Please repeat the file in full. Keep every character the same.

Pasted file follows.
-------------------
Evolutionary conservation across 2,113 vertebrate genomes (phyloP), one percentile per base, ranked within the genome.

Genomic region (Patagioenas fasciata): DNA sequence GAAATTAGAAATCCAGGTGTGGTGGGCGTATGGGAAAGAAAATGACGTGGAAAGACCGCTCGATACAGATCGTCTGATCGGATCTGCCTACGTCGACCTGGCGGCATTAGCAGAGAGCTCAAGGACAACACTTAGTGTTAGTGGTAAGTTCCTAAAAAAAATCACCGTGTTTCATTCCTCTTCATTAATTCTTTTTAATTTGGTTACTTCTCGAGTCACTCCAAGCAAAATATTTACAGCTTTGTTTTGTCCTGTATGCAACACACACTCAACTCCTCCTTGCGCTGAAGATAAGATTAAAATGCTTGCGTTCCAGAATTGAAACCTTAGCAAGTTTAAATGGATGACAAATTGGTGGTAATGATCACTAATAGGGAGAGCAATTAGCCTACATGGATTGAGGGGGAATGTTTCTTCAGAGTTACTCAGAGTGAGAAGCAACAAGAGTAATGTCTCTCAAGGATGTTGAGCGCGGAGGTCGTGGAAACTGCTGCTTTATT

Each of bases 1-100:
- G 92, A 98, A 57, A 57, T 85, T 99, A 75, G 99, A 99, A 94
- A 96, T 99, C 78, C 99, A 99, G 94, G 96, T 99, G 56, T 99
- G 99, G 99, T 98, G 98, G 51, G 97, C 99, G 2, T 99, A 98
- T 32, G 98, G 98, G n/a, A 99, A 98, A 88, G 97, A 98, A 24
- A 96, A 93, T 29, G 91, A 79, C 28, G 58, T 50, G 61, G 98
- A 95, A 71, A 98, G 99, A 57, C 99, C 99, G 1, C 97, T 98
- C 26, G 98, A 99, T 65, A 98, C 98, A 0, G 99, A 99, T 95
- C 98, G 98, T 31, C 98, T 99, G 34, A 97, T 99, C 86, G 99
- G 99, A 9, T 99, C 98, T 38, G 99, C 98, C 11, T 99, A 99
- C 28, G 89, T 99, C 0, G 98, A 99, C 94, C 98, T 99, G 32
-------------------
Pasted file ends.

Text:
Evolutionary conservation across 2,113 vertebrate genomes (phyloP), one percentile per base, ranked within the genome.

Genomic region (Patagioenas fasciata): DNA sequence GAAATTAGAAATCCAGGTGTGGTGGGCGTATGGGAAAGAAAATGACGTGGAAAGACCGCTCGATACAGATCGTCTGATCGGATCTGCCTACGTCGACCTGGCGGCATTAGCAGAGAGCTCAAGGACAACACTTAGTGTTAGTGGTAAGTTCCTAAAAAAAATCACCGTGTTTCATTCCTCTTCATTAATTCTTTTTAATTTGGTTACTTCTCGAGTCACTCCAAGCAAAATATTTACAGCTTTGTTTTGTCCTGTATGCAACACACACTCAACTCCTCCTTGCGCTGAAGATAAGATTAAAATGCTTGCGTTCCAGAATTGAAACCTTAGCAAGTTTAAATGGATGACAAATTGGTGGTAATGATCACTAATAGGGAGAGCAATTAGCCTACATGGATTGAGGGGGAATGTTTCTTCAGAGTTACTCAGAGTGAGAAGCAACAAGAGTAATGTCTCTCAAGGATGTTGAGCGCGGAGGTCGTGGAAACTGCTGCTTTATT

Each of bases 1-100:
- G 92, A 98, A 57, A 57, T 85, T 99, A 75, G 99, A 99, A 94
- A 96, T 99, C 78, C 99, A 99, G 94, G 96, T 99, G 56, T 99
- G 99, G 99, T 98, G 98, G 51, G 97, C 99, G 2, T 99, A 98
- T 32, G 98, G 98, G n/a, A 99, A 98, A 88, G 97, A 98, A 24
- A 96, A 93, T 29, G 91, A 79, C 28, G 58, T 50, G 61, G 98
- A 95, A 71, A 98, G 99, A 57, C 99, C 99, G 1, C 97, T 98
- C 26, G 98, A 99, T 65, A 98, C 98, A 0, G 99, A 99, T 95
- C 98, G 98, T 31, C 98, T 99, G 34, A 97, T 99, C 86, G 99
- G 99, A 9, T 99, C 98, T 38, G 99, C 98, C 11, T 99, A 99
- C 28, G 89, T 99, C 0, G 98, A 99, C 94, C 98, T 99, G 32